Step 3: The teacher creates a rubric showing how student products will be graded based on the critical pieces. Now that the teacher has determined what mastery of the standard looks like, it’s time to create a rubric on how a summative assessment will be given for the product created by students to showcase their new learning. The rubric should reflect that students are allowed choice in what their final product looks like as long as it accurately portrays the learning that took place.
Step 4: The teacher determines if there will be a collaborative piece to the learning and what the reflective piece will be. Creating opportunities for students to collaborate, both with their peers and with experts, can be extremely beneficial to learning, depending on the content standard. At this step, the teacher decides if such a piece enhances the learning and how it will be structured. In addition, it is at this stage that the reflection questions are determined that will lead students to think about not only what they’ve learned, but also and more importantly, the process they used for that learning and how it might be improved.
Step 5: The teacher looks at a list of critical skills for future employment and ensures that the appropriate ones are included with the lesson. Ensuring that students have the opportunities to learn important skills for future jobs is the role of all teachers and not just those in CTE. At this point in the planning process, the teacher must look at a list of those skills and see if any of them can be strengthened in this particular unit of study. What job skills list is used does not matter as much as the fact that the teacher purposefully and regularly contemplates how job skills can be included in the lesson.
Step 6: The teacher provides resources for students to use in gaining the knowledge. The students will need access to a wide variety of resources to use in mastering the key concepts of the lesson. Whether this is print, audio, video, online, manipulatives, interactives, or technology does not matter. What matters is that the content is clear and appropriate for the students’ learning, that it offers choice in how students learn, and that it can provide the content without requiring teacher intervention. If the district provides an LMS (Learning Management System), then that makes it easier for the teacher. However, if no LMS is available, the teacher can still use Google Drive or OneNote or other online resources for content storage.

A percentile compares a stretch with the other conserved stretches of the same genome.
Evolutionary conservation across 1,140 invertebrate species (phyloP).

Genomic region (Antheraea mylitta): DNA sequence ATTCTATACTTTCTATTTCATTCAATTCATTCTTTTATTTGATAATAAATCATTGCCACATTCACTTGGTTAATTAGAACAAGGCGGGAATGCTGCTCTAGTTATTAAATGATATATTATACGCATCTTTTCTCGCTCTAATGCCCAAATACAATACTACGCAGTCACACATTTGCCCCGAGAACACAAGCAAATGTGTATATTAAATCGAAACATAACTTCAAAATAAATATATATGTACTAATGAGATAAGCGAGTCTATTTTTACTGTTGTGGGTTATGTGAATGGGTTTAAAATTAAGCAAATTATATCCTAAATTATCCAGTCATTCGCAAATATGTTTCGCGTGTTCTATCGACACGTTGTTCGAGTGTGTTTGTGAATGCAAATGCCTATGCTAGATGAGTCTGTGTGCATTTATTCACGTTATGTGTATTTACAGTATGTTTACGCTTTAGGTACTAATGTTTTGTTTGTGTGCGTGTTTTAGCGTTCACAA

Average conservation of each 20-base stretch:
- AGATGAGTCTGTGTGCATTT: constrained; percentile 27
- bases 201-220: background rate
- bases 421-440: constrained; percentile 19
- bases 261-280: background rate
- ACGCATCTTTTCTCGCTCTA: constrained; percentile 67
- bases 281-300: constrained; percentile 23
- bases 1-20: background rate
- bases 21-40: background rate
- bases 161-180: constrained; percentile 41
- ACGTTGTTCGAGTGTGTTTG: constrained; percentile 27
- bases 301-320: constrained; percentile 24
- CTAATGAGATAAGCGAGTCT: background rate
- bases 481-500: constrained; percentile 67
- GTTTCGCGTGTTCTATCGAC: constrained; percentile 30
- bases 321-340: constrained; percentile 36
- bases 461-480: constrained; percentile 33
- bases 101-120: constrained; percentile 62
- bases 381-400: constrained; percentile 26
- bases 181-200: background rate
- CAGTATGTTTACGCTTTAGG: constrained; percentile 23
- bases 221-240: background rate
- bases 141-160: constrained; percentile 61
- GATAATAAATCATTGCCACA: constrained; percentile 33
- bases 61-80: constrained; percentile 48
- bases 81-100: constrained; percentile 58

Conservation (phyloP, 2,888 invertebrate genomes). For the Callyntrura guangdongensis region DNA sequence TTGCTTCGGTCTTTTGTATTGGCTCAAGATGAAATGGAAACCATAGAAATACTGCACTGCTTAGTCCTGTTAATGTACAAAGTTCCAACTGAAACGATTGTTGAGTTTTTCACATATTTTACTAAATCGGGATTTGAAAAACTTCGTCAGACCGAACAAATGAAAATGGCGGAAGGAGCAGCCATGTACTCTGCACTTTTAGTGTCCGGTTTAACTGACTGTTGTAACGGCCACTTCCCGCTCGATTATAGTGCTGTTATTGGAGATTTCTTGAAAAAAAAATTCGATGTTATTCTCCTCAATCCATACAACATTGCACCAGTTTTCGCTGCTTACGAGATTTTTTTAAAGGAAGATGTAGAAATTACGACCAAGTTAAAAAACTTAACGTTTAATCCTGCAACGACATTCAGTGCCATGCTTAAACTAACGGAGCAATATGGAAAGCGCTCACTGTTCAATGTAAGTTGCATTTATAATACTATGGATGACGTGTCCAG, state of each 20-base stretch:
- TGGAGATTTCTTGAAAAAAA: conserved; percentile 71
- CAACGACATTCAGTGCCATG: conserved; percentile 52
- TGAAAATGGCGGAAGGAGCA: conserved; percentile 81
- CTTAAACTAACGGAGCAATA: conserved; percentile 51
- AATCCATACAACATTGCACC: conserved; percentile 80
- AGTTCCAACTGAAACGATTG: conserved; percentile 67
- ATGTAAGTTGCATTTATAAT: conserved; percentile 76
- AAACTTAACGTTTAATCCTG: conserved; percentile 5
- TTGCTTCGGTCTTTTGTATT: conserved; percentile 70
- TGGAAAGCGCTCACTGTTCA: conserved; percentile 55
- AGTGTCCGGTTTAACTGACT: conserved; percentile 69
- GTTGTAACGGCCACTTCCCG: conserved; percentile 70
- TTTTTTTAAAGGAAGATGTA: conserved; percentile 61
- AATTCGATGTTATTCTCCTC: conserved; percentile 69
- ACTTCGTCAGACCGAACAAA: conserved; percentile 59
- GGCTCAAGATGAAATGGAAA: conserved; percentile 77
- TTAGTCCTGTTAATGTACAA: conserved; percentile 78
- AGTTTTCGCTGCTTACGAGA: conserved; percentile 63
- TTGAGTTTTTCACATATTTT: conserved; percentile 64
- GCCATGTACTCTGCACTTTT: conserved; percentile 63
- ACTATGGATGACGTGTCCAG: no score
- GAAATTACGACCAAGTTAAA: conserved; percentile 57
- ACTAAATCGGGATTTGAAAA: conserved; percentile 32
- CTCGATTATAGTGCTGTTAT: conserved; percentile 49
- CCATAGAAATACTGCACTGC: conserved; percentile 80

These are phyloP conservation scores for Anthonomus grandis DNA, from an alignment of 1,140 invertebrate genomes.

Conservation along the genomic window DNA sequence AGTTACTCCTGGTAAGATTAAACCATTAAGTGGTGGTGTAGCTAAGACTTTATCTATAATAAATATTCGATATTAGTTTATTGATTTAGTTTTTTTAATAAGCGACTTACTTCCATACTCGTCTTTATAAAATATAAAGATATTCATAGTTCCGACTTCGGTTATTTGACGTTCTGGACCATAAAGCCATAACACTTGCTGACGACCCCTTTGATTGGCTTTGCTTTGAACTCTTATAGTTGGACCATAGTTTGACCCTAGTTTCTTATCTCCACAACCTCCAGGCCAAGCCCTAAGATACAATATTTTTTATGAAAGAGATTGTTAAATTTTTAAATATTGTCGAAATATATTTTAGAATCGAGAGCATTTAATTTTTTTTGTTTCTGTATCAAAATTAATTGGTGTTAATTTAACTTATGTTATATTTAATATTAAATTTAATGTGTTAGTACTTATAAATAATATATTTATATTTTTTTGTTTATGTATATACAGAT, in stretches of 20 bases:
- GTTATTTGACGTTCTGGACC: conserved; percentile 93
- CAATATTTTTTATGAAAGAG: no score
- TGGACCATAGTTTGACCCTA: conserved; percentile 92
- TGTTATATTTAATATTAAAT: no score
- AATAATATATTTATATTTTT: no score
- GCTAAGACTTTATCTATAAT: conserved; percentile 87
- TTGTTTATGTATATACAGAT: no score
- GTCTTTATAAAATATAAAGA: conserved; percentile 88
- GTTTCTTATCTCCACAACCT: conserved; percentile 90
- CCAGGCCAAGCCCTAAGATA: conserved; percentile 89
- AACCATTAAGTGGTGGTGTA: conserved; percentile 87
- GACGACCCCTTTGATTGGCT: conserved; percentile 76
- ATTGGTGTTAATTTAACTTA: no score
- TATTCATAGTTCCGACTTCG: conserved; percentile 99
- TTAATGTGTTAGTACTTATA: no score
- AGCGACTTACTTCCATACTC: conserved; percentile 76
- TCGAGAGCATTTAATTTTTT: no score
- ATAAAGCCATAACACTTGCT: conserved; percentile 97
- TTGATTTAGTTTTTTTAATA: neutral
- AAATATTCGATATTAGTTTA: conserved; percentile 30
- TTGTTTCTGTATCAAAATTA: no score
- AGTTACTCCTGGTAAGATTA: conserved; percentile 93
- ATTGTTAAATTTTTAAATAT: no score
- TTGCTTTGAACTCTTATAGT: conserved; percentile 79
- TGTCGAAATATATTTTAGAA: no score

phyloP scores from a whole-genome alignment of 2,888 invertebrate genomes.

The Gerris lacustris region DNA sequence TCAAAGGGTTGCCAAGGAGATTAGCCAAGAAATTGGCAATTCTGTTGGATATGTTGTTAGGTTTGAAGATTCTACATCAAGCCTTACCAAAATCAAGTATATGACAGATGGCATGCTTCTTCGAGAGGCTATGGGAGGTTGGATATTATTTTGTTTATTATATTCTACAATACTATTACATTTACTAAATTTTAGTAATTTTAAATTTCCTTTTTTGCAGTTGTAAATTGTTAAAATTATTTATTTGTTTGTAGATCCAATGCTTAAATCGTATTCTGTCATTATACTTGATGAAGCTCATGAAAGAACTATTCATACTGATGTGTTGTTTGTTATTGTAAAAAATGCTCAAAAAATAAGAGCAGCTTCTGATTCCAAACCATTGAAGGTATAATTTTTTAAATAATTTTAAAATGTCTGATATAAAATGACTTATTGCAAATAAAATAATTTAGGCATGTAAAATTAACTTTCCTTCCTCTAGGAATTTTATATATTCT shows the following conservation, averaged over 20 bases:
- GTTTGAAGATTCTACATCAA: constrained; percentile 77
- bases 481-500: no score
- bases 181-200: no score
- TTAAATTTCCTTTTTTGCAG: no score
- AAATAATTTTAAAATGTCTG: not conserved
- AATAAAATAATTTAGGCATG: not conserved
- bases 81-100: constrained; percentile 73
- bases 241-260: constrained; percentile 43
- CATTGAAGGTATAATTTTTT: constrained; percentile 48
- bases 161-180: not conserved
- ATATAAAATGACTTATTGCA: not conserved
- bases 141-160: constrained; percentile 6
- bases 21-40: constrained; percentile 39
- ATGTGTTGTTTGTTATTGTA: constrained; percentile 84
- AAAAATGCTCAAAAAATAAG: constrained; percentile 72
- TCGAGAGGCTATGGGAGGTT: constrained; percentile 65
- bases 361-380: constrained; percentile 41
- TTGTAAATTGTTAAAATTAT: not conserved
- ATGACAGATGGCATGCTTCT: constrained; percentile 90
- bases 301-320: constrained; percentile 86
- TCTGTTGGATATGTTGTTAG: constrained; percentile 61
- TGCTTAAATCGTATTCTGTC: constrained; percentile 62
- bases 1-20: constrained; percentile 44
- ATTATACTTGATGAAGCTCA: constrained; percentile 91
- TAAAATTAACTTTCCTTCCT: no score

Step 7: The teacher provides 1:1 and small group assistance to those students who need it and helps all students to monitor and reflect on their own learning process. At this point, the teacher is finally working with students on the learning as all necessary planning and preparation has been completed. He/She monitors to see what students may need additional help or may want to go beyond what is required. If necessary, a direct teach for the entire class may be required if the content seems particularly confusing to the students.
Throughout the student work, the teacher must continually prompt students to reflect on what they are doing and what they are learning. Knowing how to improve what we do is not a skill we are born with, so it must be taught. The teacher points students to the reflection piece that he/she planned and has individual discussions with them about their reflections. This may very well be the most important step out of all of those in the learning process for the success of the students in their future.
Step 8: The teacher reflects on the overall class learning, his/her role in it, and what improvements to make for the next unit. Once the unit of study is done, it is time for the teacher to reflect. Keeping in mind what he/she learned from the student reflections and thinking about his/her own processes, the teacher can discover ways to continually prove the teaching and learning journey.
Rethinking Learning Requires Change and Time
While many educators are doing some of the above steps in the teaching process, very few have been given the time or training to do them all. This must be changed if we are to provide the first-class education that our students need to be successful in the new revolution. How will you do this?